- Beinat, E. Privacy and location-based: Stating the policies clarely. Geoinformatics 2001, 4, 14–17. [Google Scholar]
- Hubert, M.; Blut, M.; Brock, C.; Backhaus, C.; Eberhardt, T. Acceptance of smartphone-based mobile shopping: Mobile benefits, customer characteristics, perceived risks, and the impact of application context. Psychol. Mark. 2017, 34, 175–194. [Google Scholar] [CrossRef]
- Ruiz, C.; Sanz, S.; Aldás, J. Drivers and barriers in online tickets purchaising. J. Air Transp. Manag. 2009, 15, 294–298. [Google Scholar] [CrossRef]
- White, M.P.; Eiser, J.R.; Harris, P.R. Risk perception of mobile phone use while driving. Risk Anal. 2004, 24, 323–334. [Google Scholar] [CrossRef] [PubMed]
- Fournier, S.; Mick, D.G. Rediscovering satisfaction. J. Mark. 1999, 63, 5–23. [Google Scholar] [CrossRef]
- Arnould, E.J.; Price, L.L. River magic: Extraordinary experience and the extended service encounter. J. Consum. Res. 1993, 20, 24–45. [Google Scholar] [CrossRef]
- Miao, L.; Lehto, X.; Wei, W. The hedonic value of hospitality consumption: Evidence from Spring Break experiences. J. Hosp. Mark. Manag. 2014, 23, 99–121. [Google Scholar] [CrossRef]
- Tasci, A.; Ko, Y. A fun-scale for understanding the hedonic value of a product: The destination context. J. Travel Tour. Mark. 2016, 33, 162–183. [Google Scholar] [CrossRef]
- Kim, D.Y.; Park, J.; Morrison, A.M. A model of travel acceptance of mobile technology. Int. J. Tour. Res. 2008, 10, 393–408. [Google Scholar] [CrossRef]
- Aguiló-Pérez, E.; Rosselló-Nadal, J. Host Community Perceptions. A cluster Analysis. Ann. Tour. Res. 2005, 32, 925–944. [Google Scholar] [CrossRef]
- Fredline, E.; Faulkner, B. Host community reactions. A cluster analysis. Ann. Tour. Res. 2000, 27, 763–784. [Google Scholar] [CrossRef]
- Hair, J.; Anderson, R.; Tathem, R.; Black, W. Multivariate Data Analysis; Prentice Hall: Upper Saddle River, NJ, USA, 1998. [Google Scholar]
- Koo, C.; Chung, N.; Kim, H.W. Examining explorative and exploitative uses of smartphones: A user competence perspective. Inf. Technol. People 2015, 28, 133–162. [Google Scholar] [CrossRef]
- Chung, N.; Tyan, I.; Han, H. Enhancing the smart tourism experience through geotag. Inf. Syst. Front. 2017, 19, 731–742. [Google Scholar] [CrossRef]
- Persaud, A.; Azhar, I. Innovative mobile marketing via smartphones: Are consumers ready? Mark. Intell. Plan. 2012, 30, 418–443. [Google Scholar] [CrossRef]
- Phillip, M. V.; Suri, R. Impact of gender differences on the evaluation of promotional emails. J. Advert. Res. 2004, 44, 360–368. [Google Scholar] [CrossRef]
- Angelkova, T.; Koteski, C.; Jakovlev, Z.; Mitrevska, E. Sustainability and competitiveness of tourism. Procedia-Soc. Behav. Sci. 2012, 44, 221–227. [Google Scholar] [CrossRef]
- Dweyer, L.; Chulwon, K. Destination competitiveness: Determinants and indicators. Curr. Issues Tour. 2003, 5, 369–414. [Google Scholar] [CrossRef]
- Miller, G. The deveopment of indicators for sustainable tourism: Results of a Delphi survey on tourism researchers. Tour. Manag. 2001, 22, 351–362. [Google Scholar] [CrossRef]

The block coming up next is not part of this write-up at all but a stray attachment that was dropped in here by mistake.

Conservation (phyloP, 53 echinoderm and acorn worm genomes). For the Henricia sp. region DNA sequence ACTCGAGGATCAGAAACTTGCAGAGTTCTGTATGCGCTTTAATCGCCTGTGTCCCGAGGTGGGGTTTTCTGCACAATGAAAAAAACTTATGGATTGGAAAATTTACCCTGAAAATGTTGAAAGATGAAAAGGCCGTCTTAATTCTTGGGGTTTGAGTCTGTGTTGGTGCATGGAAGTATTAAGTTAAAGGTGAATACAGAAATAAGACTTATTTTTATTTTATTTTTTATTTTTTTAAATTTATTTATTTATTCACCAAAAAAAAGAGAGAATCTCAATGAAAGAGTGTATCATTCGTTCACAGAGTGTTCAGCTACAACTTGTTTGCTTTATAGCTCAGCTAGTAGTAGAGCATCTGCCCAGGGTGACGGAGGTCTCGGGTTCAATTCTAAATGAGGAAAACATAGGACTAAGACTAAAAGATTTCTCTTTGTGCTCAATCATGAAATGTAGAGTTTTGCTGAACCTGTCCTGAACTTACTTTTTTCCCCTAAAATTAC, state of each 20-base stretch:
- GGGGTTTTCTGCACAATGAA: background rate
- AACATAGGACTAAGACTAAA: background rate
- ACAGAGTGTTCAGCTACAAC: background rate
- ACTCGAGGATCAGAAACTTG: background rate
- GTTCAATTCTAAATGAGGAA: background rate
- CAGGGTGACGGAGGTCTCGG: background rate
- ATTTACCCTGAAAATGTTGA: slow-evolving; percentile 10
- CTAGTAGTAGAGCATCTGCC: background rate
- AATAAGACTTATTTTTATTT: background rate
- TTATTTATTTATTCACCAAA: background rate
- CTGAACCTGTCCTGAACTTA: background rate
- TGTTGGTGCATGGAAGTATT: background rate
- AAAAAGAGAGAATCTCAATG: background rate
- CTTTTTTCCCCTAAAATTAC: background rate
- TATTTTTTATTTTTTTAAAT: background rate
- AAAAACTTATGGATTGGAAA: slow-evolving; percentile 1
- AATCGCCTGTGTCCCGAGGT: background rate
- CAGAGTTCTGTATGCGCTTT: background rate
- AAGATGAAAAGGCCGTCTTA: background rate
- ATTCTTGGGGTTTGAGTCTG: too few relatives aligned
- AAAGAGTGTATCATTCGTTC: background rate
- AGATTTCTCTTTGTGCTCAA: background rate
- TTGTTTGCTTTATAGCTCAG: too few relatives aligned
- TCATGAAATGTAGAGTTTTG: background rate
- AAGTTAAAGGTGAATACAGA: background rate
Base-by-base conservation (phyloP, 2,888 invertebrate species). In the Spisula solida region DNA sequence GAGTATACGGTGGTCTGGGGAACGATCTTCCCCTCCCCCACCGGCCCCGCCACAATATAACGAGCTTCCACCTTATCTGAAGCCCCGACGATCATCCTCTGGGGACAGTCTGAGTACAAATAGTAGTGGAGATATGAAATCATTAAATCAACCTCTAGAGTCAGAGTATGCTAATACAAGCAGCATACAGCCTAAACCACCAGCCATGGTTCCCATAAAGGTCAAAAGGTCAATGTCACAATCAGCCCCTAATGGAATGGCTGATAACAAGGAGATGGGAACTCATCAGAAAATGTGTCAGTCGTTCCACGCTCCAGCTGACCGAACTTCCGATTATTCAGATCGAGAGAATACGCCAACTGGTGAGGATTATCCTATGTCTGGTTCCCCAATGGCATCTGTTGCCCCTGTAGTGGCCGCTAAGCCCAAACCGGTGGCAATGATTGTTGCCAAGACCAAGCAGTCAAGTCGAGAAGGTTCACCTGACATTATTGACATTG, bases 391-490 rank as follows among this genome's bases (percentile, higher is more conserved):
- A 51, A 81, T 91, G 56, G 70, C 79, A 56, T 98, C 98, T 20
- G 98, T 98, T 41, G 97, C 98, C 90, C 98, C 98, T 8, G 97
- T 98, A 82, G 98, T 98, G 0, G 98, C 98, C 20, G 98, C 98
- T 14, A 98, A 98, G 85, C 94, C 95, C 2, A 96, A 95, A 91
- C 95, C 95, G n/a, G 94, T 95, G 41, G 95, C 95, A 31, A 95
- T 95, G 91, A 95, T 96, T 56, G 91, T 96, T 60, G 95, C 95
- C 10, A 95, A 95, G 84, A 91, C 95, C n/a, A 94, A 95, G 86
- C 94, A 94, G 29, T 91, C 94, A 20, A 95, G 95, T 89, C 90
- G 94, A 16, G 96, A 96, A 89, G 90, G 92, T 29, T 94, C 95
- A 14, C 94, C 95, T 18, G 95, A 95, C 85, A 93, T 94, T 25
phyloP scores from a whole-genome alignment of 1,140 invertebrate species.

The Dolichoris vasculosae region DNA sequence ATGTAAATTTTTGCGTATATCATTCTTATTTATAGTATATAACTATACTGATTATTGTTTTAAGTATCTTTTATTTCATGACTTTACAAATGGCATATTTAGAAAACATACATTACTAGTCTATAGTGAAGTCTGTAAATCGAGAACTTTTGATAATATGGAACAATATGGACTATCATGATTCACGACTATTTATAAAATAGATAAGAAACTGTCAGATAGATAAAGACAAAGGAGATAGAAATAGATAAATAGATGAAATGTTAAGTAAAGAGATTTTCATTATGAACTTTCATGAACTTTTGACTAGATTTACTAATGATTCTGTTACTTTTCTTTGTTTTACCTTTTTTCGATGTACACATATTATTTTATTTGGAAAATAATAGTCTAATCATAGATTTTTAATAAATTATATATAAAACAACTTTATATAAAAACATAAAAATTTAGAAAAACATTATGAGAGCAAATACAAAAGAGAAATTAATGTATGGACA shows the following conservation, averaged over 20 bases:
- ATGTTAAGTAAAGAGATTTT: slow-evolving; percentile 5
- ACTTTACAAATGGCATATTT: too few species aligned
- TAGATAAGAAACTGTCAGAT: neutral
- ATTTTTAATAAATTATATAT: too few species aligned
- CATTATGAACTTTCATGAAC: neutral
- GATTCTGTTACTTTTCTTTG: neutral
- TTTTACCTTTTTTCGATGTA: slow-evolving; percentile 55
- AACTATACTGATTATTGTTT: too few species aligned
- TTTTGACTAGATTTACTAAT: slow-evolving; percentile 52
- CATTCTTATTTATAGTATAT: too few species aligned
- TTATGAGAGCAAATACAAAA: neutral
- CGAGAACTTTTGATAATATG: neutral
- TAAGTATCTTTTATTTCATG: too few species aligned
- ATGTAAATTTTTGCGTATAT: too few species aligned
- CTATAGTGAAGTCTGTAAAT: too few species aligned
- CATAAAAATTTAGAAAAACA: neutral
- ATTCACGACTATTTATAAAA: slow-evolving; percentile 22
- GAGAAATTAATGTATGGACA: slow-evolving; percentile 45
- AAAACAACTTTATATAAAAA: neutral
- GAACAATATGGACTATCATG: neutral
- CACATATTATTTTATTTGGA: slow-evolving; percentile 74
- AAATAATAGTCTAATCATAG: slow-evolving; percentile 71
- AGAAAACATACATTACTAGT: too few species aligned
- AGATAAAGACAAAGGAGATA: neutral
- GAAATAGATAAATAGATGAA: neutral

Table 1. Centres of the final clusters.
|Age||Between 25 and 34||Between 45 and 54||Between 35 and 44||Between 25 and 34|
|How many times have you visited the destination?||One time||More than five times||Four or five times||One time|
|Annual frequency of travel||Neither high nor low||High||High||High|
|For what purpose do you mainly use mobile devices?||To have fun and for entertainment||To have fun and for entertainment||To find information, have fun and for entertainment||To have fun and for entertainment|
|I’m aware of what’s new in apps for mobile devices. *||3||3||4||4|
|Compared to others, I have no problems in running technological devices. *||3||3||4||4|
|It bothers me that when I use mobile devices I can be observed by other people or they can know my exact position. *||4||4||4||3|
|It upsets me if my personal data is used to offer me customised services and products. *||4||3||4||3|
|I prefer to prepare holidays and travel itineraries on my own (without technology). *||2||3||3||3|
|If I need guidance, I prefer to use my mobile device rather than figure it out myself. *||3||3||4||4|
* Likert Scale 1–5.
Table 2. Inter-cluster variability.
Table 3. Mean responses of clusters to the 22 statements.
|1. I’m aware of what’s new in apps for mobile devices. *||3.21||2.98||4.24||4.03|
|2. Compared to others, I have no problems in running technological devices. *||3.34||2.85||4.09||4.18|
|3. I’m aware of new developments in technology in general. *||3.60||3.28||4.31||4.31|
|4. It bothers me that when I use mobile devices I can be observed by other people or they can know my exact position. *||3.97||3.87||3.74||3.19|
|5. It upsets me if my personal data is used to offer me customised services and products. *||4.05||3.39||4.02||2.89|
|6. I like to receive messages about personalised services and product offers on my mobile device when I’m on holiday. *||2.35||2.46||2.84||2.60|
|7. I prefer to prepare holidays and travel itineraries on my own (without technology). *||2.26||2.76||3.03||3.25|
|8. If I need guidance, I prefer to use my mobile device rather than figure it out myself. *||3.44||2.74||3.76||3.82|
|9. I like to let myself get lost in a destination when I’m on holiday (without having to look at my mobile devices). **||3.15||3.17||3.35||3.46|
|10. It would bother me if I had to use a mobile device when visiting a monument or tourist attraction in order to best interpret or understand the content and/or information offered. *||3.72||3.80||3.66||3.27|
|11. The use of mobile devices makes my trip more interesting, fun and enjoyable. *||3.34||3.22||3.78||3.77|